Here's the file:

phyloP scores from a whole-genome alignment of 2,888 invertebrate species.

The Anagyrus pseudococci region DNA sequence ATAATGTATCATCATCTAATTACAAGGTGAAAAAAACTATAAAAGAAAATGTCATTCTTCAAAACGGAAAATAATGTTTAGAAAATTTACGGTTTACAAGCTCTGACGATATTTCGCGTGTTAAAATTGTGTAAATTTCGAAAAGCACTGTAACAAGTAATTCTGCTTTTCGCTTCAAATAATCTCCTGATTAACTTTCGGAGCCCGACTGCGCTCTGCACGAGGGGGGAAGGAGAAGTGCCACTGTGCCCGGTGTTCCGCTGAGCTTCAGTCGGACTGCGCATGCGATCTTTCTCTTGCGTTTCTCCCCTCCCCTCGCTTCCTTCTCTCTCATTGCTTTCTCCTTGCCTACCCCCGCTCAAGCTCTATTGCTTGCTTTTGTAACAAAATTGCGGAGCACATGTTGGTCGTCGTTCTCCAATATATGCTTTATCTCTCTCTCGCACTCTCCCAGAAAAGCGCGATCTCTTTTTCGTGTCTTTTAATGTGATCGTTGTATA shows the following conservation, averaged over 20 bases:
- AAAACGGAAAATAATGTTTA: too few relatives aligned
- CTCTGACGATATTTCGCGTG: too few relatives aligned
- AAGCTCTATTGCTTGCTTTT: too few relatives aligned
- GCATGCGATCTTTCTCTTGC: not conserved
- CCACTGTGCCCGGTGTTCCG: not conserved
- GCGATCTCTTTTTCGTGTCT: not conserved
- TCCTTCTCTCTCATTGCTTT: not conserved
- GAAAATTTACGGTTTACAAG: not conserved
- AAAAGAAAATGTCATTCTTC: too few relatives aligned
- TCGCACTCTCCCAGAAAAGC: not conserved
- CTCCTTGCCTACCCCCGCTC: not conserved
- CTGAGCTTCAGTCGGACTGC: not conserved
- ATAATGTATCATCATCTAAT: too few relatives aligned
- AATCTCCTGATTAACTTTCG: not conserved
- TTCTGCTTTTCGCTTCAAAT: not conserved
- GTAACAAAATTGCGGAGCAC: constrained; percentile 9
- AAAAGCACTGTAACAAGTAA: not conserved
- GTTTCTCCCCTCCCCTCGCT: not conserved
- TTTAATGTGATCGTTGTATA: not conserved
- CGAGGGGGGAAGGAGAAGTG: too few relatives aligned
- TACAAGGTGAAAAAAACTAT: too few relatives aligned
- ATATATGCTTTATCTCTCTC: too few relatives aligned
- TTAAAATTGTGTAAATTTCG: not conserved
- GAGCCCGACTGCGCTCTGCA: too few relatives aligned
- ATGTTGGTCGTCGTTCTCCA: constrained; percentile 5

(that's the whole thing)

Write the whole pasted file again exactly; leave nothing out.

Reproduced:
phyloP scores from a whole-genome alignment of 2,888 invertebrate species.

The Anagyrus pseudococci region DNA sequence ATAATGTATCATCATCTAATTACAAGGTGAAAAAAACTATAAAAGAAAATGTCATTCTTCAAAACGGAAAATAATGTTTAGAAAATTTACGGTTTACAAGCTCTGACGATATTTCGCGTGTTAAAATTGTGTAAATTTCGAAAAGCACTGTAACAAGTAATTCTGCTTTTCGCTTCAAATAATCTCCTGATTAACTTTCGGAGCCCGACTGCGCTCTGCACGAGGGGGGAAGGAGAAGTGCCACTGTGCCCGGTGTTCCGCTGAGCTTCAGTCGGACTGCGCATGCGATCTTTCTCTTGCGTTTCTCCCCTCCCCTCGCTTCCTTCTCTCTCATTGCTTTCTCCTTGCCTACCCCCGCTCAAGCTCTATTGCTTGCTTTTGTAACAAAATTGCGGAGCACATGTTGGTCGTCGTTCTCCAATATATGCTTTATCTCTCTCTCGCACTCTCCCAGAAAAGCGCGATCTCTTTTTCGTGTCTTTTAATGTGATCGTTGTATA shows the following conservation, averaged over 20 bases:
- AAAACGGAAAATAATGTTTA: too few relatives aligned
- CTCTGACGATATTTCGCGTG: too few relatives aligned
- AAGCTCTATTGCTTGCTTTT: too few relatives aligned
- GCATGCGATCTTTCTCTTGC: not conserved
- CCACTGTGCCCGGTGTTCCG: not conserved
- GCGATCTCTTTTTCGTGTCT: not conserved
- TCCTTCTCTCTCATTGCTTT: not conserved
- GAAAATTTACGGTTTACAAG: not conserved
- AAAAGAAAATGTCATTCTTC: too few relatives aligned
- TCGCACTCTCCCAGAAAAGC: not conserved
- CTCCTTGCCTACCCCCGCTC: not conserved
- CTGAGCTTCAGTCGGACTGC: not conserved
- ATAATGTATCATCATCTAAT: too few relatives aligned
- AATCTCCTGATTAACTTTCG: not conserved
- TTCTGCTTTTCGCTTCAAAT: not conserved
- GTAACAAAATTGCGGAGCAC: constrained; percentile 9
- AAAAGCACTGTAACAAGTAA: not conserved
- GTTTCTCCCCTCCCCTCGCT: not conserved
- TTTAATGTGATCGTTGTATA: not conserved
- CGAGGGGGGAAGGAGAAGTG: too few relatives aligned
- TACAAGGTGAAAAAAACTAT: too few relatives aligned
- ATATATGCTTTATCTCTCTC: too few relatives aligned
- TTAAAATTGTGTAAATTTCG: not conserved
- GAGCCCGACTGCGCTCTGCA: too few relatives aligned
- ATGTTGGTCGTCGTTCTCCA: constrained; percentile 5